CSPD policy is to not divulge where its officers live. Kane said, however, “I would not want to live in the same town I serve — for many reasons.” There is no residency requirement for Cold Spring police. Kane does see advantages to working in a small community. “In a village everyone knows what is going on and everyone talks. I get to know more people and have more time to help them if needed.”
Four full-sized squad cars are used by CSPD. The department has looked into switching to more fuel-efficient compact cars in the past, but it is not an idea Kane supports. “We explored that, but it’s just not practical. We have a lot of equipment, lights, computers,” he said. “The gun belt adds a lot of bulk, and most of us are 6-feet tall plus. We just don’t fit into a compact very well.”
Mutual aid is as much a part of CSPD operations as it is for local fire companies, and Cold Spring’s officers perform duties outside the village at times. “We back up the sheriff or any other agency when needed, and they do the same for us,” Kane said.
The Putnam County Sheriff’s Department handles a number of serious criminal situations in the village. “We don’t handle crime that requires extensive investigation; we don’t have the manpower and resources. We are often assisted by the sheriff or turn cases over to them,” he said. Serious situations include traffic accidents considered likely to result in a death, as well as robbery and burglaries. “We work with them, help with preliminary investigation, but they have much greater crime-scene capabilities.” That capability includes dealing with fingerprinting and DNA evidence and processing of crime scene evidence.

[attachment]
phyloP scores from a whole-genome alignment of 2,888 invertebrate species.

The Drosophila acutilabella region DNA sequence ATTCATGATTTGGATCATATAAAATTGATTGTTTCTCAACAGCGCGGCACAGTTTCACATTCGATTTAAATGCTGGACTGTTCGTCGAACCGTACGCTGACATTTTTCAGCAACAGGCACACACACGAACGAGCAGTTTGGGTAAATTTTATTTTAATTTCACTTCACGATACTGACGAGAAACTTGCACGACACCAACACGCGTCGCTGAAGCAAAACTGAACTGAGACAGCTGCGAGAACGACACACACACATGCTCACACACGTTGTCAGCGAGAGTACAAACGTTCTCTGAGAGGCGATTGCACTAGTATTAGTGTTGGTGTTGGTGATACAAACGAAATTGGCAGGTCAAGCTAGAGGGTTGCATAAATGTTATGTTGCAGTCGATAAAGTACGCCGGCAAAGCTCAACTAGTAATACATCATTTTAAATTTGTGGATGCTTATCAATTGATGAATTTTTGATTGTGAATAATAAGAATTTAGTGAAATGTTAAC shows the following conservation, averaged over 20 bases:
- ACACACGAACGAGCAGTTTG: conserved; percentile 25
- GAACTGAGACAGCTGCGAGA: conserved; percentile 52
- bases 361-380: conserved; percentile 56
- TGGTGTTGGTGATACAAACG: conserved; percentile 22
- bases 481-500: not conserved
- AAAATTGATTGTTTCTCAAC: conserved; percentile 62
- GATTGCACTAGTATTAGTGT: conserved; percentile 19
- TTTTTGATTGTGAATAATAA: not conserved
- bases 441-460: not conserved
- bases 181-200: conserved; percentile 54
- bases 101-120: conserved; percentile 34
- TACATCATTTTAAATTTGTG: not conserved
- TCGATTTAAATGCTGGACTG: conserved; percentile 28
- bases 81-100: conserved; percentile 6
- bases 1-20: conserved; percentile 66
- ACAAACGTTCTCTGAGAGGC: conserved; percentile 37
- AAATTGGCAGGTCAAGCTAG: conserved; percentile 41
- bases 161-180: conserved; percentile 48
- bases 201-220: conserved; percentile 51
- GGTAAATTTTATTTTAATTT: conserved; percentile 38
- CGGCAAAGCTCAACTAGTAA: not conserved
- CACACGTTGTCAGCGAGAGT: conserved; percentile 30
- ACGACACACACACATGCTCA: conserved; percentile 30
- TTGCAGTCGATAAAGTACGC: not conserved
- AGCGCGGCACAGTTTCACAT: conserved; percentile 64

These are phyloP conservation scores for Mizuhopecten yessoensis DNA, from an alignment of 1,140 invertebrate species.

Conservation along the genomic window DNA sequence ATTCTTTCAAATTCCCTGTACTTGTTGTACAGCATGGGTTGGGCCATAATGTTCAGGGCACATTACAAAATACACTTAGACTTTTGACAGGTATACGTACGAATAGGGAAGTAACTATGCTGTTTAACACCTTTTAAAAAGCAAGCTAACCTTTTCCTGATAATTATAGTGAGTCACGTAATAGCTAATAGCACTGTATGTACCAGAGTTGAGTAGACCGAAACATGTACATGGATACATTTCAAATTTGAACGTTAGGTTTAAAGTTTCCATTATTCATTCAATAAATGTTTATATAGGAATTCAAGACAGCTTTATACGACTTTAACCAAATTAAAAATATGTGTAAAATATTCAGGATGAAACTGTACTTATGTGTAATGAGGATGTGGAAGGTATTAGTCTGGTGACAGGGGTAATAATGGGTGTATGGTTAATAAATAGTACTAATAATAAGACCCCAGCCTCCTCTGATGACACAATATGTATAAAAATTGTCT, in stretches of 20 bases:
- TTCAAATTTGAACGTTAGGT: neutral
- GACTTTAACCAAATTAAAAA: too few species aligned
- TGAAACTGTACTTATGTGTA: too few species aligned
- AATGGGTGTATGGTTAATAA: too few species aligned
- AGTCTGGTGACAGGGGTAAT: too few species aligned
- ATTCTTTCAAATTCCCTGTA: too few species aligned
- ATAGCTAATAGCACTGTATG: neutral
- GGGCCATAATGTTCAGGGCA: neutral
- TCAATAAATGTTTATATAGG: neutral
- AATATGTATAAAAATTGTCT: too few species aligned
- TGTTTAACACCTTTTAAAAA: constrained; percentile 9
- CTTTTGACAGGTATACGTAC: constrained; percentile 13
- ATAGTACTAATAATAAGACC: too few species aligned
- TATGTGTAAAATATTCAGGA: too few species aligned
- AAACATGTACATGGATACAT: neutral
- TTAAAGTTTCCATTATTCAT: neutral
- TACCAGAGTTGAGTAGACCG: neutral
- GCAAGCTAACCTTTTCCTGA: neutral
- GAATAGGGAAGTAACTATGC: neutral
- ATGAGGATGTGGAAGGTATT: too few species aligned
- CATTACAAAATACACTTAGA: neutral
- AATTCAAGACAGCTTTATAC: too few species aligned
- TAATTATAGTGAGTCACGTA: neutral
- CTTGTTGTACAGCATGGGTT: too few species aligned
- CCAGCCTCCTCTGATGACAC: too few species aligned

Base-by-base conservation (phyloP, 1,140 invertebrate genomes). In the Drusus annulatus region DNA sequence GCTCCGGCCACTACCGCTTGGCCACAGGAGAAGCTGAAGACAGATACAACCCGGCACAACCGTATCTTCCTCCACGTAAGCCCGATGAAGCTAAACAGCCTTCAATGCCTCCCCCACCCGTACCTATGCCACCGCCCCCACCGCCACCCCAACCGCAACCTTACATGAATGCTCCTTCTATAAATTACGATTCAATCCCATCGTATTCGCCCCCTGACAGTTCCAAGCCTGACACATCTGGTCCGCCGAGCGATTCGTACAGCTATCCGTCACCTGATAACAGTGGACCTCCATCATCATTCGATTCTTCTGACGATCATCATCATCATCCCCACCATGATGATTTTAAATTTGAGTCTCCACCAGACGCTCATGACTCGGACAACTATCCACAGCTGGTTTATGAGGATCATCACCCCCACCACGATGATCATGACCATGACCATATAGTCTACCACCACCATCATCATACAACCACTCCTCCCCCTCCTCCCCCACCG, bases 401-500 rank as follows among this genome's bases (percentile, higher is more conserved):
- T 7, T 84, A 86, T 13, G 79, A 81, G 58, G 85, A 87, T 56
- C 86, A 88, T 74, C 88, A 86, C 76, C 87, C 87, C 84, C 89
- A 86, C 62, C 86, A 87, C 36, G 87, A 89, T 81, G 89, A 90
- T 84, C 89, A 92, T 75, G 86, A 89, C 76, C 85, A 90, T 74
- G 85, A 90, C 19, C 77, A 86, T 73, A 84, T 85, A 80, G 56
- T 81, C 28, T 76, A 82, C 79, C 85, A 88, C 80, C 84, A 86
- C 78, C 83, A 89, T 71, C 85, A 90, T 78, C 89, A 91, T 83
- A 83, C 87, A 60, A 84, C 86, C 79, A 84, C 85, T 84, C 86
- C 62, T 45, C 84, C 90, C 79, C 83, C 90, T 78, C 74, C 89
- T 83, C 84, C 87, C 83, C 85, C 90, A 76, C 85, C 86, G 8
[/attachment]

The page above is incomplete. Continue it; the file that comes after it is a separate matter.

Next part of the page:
A recent case that required extensive investigation involved counterfeit $10 bills being circulated in the village. “We were involved, and charges were laid in Cold Spring Court,” Kane said. “The U.S. Secret Service was also involved, and a news release was put out by the sheriff.”
Currently the CSPD does not offer proactive awareness programs in such areas as drug-abuse prevention, scams aimed at senior citizens, or advice to local business owners to help prevent break-ins. Kane said that officers do, however, conduct checks at various village businesses each night. With the killings at Sandy Hook School in Newtown, Conn., still fresh in people’s minds, Kane said that CSPD officers continue to visit the Haldane campus “pretty much every morning and afternoon,” and that the practice will continue.
Routines and public input